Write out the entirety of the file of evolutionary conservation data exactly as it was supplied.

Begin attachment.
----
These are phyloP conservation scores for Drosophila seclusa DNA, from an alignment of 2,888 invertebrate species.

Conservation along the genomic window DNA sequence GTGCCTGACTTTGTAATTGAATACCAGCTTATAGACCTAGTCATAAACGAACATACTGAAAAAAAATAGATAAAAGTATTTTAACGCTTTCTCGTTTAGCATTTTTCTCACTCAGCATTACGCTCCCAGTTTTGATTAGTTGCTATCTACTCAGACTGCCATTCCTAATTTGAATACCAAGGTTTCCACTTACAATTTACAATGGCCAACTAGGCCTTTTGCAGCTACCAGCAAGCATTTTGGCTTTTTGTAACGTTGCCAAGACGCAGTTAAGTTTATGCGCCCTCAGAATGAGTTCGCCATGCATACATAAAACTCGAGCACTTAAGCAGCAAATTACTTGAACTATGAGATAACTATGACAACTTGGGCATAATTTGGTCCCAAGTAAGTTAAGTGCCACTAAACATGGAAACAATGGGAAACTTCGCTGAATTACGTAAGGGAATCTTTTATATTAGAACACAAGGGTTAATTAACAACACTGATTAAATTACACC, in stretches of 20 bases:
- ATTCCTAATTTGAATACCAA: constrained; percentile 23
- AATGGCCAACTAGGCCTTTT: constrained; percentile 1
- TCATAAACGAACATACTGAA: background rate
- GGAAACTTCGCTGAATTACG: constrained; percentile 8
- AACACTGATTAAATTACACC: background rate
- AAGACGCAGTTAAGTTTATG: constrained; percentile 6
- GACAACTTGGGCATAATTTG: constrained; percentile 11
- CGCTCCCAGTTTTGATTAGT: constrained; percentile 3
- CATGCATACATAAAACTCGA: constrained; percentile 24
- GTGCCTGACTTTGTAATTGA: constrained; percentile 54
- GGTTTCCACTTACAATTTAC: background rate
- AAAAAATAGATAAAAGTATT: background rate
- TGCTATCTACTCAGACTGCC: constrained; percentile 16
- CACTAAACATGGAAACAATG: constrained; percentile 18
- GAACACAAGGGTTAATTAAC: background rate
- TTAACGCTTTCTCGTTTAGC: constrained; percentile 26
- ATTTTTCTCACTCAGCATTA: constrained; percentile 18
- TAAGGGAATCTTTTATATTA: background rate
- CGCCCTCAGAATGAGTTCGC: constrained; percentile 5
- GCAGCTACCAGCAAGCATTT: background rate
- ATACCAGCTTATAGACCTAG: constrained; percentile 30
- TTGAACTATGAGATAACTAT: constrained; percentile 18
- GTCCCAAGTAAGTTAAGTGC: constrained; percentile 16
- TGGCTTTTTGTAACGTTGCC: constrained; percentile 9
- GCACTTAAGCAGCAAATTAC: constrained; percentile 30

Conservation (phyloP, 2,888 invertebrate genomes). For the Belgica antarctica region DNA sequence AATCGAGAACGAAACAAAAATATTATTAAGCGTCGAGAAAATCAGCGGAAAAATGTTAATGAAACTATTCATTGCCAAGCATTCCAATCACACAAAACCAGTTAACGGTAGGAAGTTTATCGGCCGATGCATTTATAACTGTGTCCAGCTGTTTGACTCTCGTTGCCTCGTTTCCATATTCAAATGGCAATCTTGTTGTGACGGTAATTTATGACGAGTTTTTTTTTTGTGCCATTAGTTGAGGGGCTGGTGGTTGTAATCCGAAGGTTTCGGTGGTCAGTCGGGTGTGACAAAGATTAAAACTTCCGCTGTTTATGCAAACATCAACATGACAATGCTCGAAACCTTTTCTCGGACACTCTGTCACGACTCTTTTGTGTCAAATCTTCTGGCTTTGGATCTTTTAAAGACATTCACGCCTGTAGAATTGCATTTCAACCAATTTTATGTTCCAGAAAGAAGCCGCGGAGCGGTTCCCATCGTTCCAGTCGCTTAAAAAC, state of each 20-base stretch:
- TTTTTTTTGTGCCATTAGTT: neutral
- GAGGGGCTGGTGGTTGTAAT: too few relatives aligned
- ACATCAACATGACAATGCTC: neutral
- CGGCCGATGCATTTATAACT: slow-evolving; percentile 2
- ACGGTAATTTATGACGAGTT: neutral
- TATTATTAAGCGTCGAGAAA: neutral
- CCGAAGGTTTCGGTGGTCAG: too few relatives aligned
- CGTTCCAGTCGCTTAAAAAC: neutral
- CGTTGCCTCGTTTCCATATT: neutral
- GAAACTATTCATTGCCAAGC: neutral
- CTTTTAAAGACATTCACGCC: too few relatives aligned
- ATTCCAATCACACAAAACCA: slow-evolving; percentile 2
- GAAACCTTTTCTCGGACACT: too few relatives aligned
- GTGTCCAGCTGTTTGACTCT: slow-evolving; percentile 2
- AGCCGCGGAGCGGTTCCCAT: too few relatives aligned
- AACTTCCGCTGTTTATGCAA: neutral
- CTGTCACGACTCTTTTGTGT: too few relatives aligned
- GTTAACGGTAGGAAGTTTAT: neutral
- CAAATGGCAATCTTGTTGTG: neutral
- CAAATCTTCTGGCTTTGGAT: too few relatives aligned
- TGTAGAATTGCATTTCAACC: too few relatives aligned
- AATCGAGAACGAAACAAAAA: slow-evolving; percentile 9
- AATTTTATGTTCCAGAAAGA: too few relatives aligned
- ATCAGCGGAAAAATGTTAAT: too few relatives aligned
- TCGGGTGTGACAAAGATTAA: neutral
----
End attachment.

These are phyloP conservation scores for Drosophila seclusa DNA, from an alignment of 2,888 invertebrate species.

Conservation along the genomic window DNA sequence GTGCCTGACTTTGTAATTGAATACCAGCTTATAGACCTAGTCATAAACGAACATACTGAAAAAAAATAGATAAAAGTATTTTAACGCTTTCTCGTTTAGCATTTTTCTCACTCAGCATTACGCTCCCAGTTTTGATTAGTTGCTATCTACTCAGACTGCCATTCCTAATTTGAATACCAAGGTTTCCACTTACAATTTACAATGGCCAACTAGGCCTTTTGCAGCTACCAGCAAGCATTTTGGCTTTTTGTAACGTTGCCAAGACGCAGTTAAGTTTATGCGCCCTCAGAATGAGTTCGCCATGCATACATAAAACTCGAGCACTTAAGCAGCAAATTACTTGAACTATGAGATAACTATGACAACTTGGGCATAATTTGGTCCCAAGTAAGTTAAGTGCCACTAAACATGGAAACAATGGGAAACTTCGCTGAATTACGTAAGGGAATCTTTTATATTAGAACACAAGGGTTAATTAACAACACTGATTAAATTACACC, in stretches of 20 bases:
- ATTCCTAATTTGAATACCAA: constrained; percentile 23
- AATGGCCAACTAGGCCTTTT: constrained; percentile 1
- TCATAAACGAACATACTGAA: background rate
- GGAAACTTCGCTGAATTACG: constrained; percentile 8
- AACACTGATTAAATTACACC: background rate
- AAGACGCAGTTAAGTTTATG: constrained; percentile 6
- GACAACTTGGGCATAATTTG: constrained; percentile 11
- CGCTCCCAGTTTTGATTAGT: constrained; percentile 3
- CATGCATACATAAAACTCGA: constrained; percentile 24
- GTGCCTGACTTTGTAATTGA: constrained; percentile 54
- GGTTTCCACTTACAATTTAC: background rate
- AAAAAATAGATAAAAGTATT: background rate
- TGCTATCTACTCAGACTGCC: constrained; percentile 16
- CACTAAACATGGAAACAATG: constrained; percentile 18
- GAACACAAGGGTTAATTAAC: background rate
- TTAACGCTTTCTCGTTTAGC: constrained; percentile 26
- ATTTTTCTCACTCAGCATTA: constrained; percentile 18
- TAAGGGAATCTTTTATATTA: background rate
- CGCCCTCAGAATGAGTTCGC: constrained; percentile 5
- GCAGCTACCAGCAAGCATTT: background rate
- ATACCAGCTTATAGACCTAG: constrained; percentile 30
- TTGAACTATGAGATAACTAT: constrained; percentile 18
- GTCCCAAGTAAGTTAAGTGC: constrained; percentile 16
- TGGCTTTTTGTAACGTTGCC: constrained; percentile 9
- GCACTTAAGCAGCAAATTAC: constrained; percentile 30

Conservation (phyloP, 2,888 invertebrate genomes). For the Belgica antarctica region DNA sequence AATCGAGAACGAAACAAAAATATTATTAAGCGTCGAGAAAATCAGCGGAAAAATGTTAATGAAACTATTCATTGCCAAGCATTCCAATCACACAAAACCAGTTAACGGTAGGAAGTTTATCGGCCGATGCATTTATAACTGTGTCCAGCTGTTTGACTCTCGTTGCCTCGTTTCCATATTCAAATGGCAATCTTGTTGTGACGGTAATTTATGACGAGTTTTTTTTTTGTGCCATTAGTTGAGGGGCTGGTGGTTGTAATCCGAAGGTTTCGGTGGTCAGTCGGGTGTGACAAAGATTAAAACTTCCGCTGTTTATGCAAACATCAACATGACAATGCTCGAAACCTTTTCTCGGACACTCTGTCACGACTCTTTTGTGTCAAATCTTCTGGCTTTGGATCTTTTAAAGACATTCACGCCTGTAGAATTGCATTTCAACCAATTTTATGTTCCAGAAAGAAGCCGCGGAGCGGTTCCCATCGTTCCAGTCGCTTAAAAAC, state of each 20-base stretch:
- TTTTTTTTGTGCCATTAGTT: neutral
- GAGGGGCTGGTGGTTGTAAT: too few relatives aligned
- ACATCAACATGACAATGCTC: neutral
- CGGCCGATGCATTTATAACT: slow-evolving; percentile 2
- ACGGTAATTTATGACGAGTT: neutral
- TATTATTAAGCGTCGAGAAA: neutral
- CCGAAGGTTTCGGTGGTCAG: too few relatives aligned
- CGTTCCAGTCGCTTAAAAAC: neutral
- CGTTGCCTCGTTTCCATATT: neutral
- GAAACTATTCATTGCCAAGC: neutral
- CTTTTAAAGACATTCACGCC: too few relatives aligned
- ATTCCAATCACACAAAACCA: slow-evolving; percentile 2
- GAAACCTTTTCTCGGACACT: too few relatives aligned
- GTGTCCAGCTGTTTGACTCT: slow-evolving; percentile 2
- AGCCGCGGAGCGGTTCCCAT: too few relatives aligned
- AACTTCCGCTGTTTATGCAA: neutral
- CTGTCACGACTCTTTTGTGT: too few relatives aligned
- GTTAACGGTAGGAAGTTTAT: neutral
- CAAATGGCAATCTTGTTGTG: neutral
- CAAATCTTCTGGCTTTGGAT: too few relatives aligned
- TGTAGAATTGCATTTCAACC: too few relatives aligned
- AATCGAGAACGAAACAAAAA: slow-evolving; percentile 9
- AATTTTATGTTCCAGAAAGA: too few relatives aligned
- ATCAGCGGAAAAATGTTAAT: too few relatives aligned
- TCGGGTGTGACAAAGATTAA: neutral